Fighting for Peace: How to Connect in a Divisive Culture.

Fighting for Peace: How to Connect in a Divisive Culture.

How to Connect in a Divisive Culture

The distractions we currently face in our culture are those of intentionality, in my opinion, by something that wants to scatter us, confuse us, and isolate us from one another. The most growing, nurturing thing this world has to offer us is community with one another; but in the past few years, I’d assume we can all agree that our families and friendships have felt broken apart in some way, by difference of opinion.

I continue to see heavy hearts in people of all ages and dynamics, who feel hurt and disconnected— like someone placed a thick glass divider between them and multiple people who they love, but who have a different point of view.

Some of these conversations in our lives started as life giving: working for the justice of those hurt by a system, defending the defenseless, challenging feelings that were taught us in order to grow past them; and in kindness, gentleness, and understanding, those are conversations we need to still be having. Other debates weren’t as necessary, and moved past the “agree to disagree” point long ago, with no fruitful end goal to begin with. Simply put, in the last decade, social media platforms have expanded users’ belief that “someone wants to hear my opinion, and I have the right to say it”, no matter how divisive, insensitive, uneducated, unprompted, or ill-timed.

Not only have we grown to believe that we should share every thought we have (as I write this blog for my website, I’m not innocent either), but recently, there is a rapidly-accepted belief that if the people we converse with don’t fully agree with our point of view, or if they challenge us in any way, we should be encouraged not to listen to what they have to say. We shouldn’t only close our ears, we should allow our anger to puff us up, cut them off with our opinions instead of listening, and erase them from our lives.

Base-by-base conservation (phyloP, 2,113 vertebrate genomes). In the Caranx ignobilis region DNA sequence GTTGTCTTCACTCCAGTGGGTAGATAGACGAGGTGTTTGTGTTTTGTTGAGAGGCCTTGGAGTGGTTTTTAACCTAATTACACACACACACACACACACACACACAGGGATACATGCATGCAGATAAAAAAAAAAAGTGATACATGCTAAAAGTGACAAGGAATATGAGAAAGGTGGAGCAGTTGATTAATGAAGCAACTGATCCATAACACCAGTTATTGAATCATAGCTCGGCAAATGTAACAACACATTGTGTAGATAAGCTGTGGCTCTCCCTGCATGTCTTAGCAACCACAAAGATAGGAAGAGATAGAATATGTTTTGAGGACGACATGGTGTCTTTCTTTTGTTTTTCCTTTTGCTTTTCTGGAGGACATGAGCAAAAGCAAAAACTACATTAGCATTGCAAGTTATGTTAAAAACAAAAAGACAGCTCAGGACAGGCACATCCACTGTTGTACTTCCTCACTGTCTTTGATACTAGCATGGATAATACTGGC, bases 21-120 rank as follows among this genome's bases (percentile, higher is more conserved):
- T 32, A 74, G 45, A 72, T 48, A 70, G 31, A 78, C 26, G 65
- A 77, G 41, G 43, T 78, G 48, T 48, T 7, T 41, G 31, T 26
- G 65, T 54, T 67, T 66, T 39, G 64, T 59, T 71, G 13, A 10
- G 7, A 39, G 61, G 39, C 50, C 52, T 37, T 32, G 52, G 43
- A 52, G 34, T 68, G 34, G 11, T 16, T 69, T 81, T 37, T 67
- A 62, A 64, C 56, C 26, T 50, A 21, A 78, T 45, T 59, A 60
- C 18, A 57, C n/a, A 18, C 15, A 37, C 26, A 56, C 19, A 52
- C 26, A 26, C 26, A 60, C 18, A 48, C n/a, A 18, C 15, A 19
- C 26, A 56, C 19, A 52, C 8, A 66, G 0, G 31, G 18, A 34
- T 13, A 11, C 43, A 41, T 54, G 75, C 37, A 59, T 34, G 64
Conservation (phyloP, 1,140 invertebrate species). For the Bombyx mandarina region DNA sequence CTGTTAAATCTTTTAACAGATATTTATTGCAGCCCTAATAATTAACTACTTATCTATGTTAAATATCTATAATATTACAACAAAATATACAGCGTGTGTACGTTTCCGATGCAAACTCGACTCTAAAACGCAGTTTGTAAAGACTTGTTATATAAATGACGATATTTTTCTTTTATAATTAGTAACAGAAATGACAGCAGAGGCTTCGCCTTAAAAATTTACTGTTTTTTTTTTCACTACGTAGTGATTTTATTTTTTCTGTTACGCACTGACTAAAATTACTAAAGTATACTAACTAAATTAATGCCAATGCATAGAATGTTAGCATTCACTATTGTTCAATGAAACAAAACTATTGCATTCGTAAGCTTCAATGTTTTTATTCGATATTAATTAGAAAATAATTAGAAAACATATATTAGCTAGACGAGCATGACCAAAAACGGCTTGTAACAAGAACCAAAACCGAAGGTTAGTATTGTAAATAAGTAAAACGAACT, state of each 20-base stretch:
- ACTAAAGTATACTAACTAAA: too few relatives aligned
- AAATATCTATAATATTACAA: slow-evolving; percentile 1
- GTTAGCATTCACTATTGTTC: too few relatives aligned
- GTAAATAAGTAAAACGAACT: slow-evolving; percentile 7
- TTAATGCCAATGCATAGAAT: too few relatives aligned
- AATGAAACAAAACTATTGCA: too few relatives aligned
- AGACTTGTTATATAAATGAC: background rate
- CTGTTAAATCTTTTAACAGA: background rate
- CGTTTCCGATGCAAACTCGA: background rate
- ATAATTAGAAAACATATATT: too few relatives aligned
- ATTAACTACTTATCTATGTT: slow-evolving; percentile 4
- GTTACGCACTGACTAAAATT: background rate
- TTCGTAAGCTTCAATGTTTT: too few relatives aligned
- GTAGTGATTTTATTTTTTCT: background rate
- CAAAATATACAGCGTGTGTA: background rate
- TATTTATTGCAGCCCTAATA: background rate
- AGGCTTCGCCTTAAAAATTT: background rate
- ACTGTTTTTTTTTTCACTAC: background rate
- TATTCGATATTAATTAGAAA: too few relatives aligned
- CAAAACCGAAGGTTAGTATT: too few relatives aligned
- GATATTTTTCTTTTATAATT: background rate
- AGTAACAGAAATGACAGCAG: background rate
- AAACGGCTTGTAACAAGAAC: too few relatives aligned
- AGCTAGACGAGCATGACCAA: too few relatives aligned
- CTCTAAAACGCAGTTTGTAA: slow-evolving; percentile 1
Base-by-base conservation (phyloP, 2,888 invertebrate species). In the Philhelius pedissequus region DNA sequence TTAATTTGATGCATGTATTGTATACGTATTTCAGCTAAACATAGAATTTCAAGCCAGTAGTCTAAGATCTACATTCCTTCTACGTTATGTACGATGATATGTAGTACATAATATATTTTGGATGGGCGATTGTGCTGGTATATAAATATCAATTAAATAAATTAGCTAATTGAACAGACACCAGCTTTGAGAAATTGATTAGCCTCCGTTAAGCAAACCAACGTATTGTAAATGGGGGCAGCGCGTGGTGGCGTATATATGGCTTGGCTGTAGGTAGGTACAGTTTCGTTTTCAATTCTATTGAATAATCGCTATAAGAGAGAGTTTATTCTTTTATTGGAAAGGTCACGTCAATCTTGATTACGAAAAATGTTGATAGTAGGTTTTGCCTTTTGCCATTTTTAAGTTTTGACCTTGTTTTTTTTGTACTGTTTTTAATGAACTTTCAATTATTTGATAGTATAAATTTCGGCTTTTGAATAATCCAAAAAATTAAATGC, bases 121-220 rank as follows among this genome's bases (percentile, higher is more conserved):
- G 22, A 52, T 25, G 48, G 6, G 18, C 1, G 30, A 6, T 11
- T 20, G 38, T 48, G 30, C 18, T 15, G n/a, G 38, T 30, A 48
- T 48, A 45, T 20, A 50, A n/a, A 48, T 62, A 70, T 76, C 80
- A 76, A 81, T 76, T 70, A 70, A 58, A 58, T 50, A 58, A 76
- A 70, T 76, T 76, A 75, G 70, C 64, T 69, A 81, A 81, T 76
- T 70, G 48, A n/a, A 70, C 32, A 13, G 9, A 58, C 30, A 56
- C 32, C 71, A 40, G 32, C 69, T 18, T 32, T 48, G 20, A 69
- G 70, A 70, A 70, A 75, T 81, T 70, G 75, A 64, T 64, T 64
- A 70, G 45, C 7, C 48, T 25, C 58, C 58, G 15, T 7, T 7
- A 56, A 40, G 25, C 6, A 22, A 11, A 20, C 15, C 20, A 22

That’s not lovingkindness. That’s not gentleness. That’s not reasonableness. That’s not forgiveness. It’s also not just. That’s not good.


So how then should we communicate to retrieve our lost connections with people who we care about, but who we disagree with?


Below, I’ve written out a few practical ways to attempt to reconnection, as well as a few spiritual. I am seeing my conversations become less tense and more fruitful since including them, and I hope you will experience something similar. Remember: you can’t control how the other person will respond, or what they will say. You only have control over yourself and your responses toward them.  Also, let me make this clear: This is not intended to be taken as a list of excuses towards living a life of silence, not being vocal about what you believe is right and good. It’s a tool to help us reconnect with loved ones, and choose to love them even while disagreeing with them.


1. “Get rid of all bitterness, rage and anger, brawling and slander, along with every form of malice. Be kind and compassionate to one another, forgiving each other, just as in Christ God forgave you” (Ephesians 4:31-32).” Take a few deep breaths and step into this mindset before you enter the conversation. You control the atmosphere, whether you step into this conversation with a spirit of defensiveness, or with understanding.


2. Begin or redirect the conversation to ANYTHING ELSE. Don’t allow the focus or the cornerstone of your relationship to be the few things on which you disagree. Instead, talk intentionally about things you have in common. Do you both enjoy nature? Is there a fond memory you’ve shared in the past to bring up? It can be the city you live in, food, literally anything. This will allow you to begin your time with this person in a different mood. Instead of a divisive mood, you’ll subconsciously remind the person you’re speaking with that you care about each other, and they will let their walls down. You never want to begin a conversation with someone in defense mode.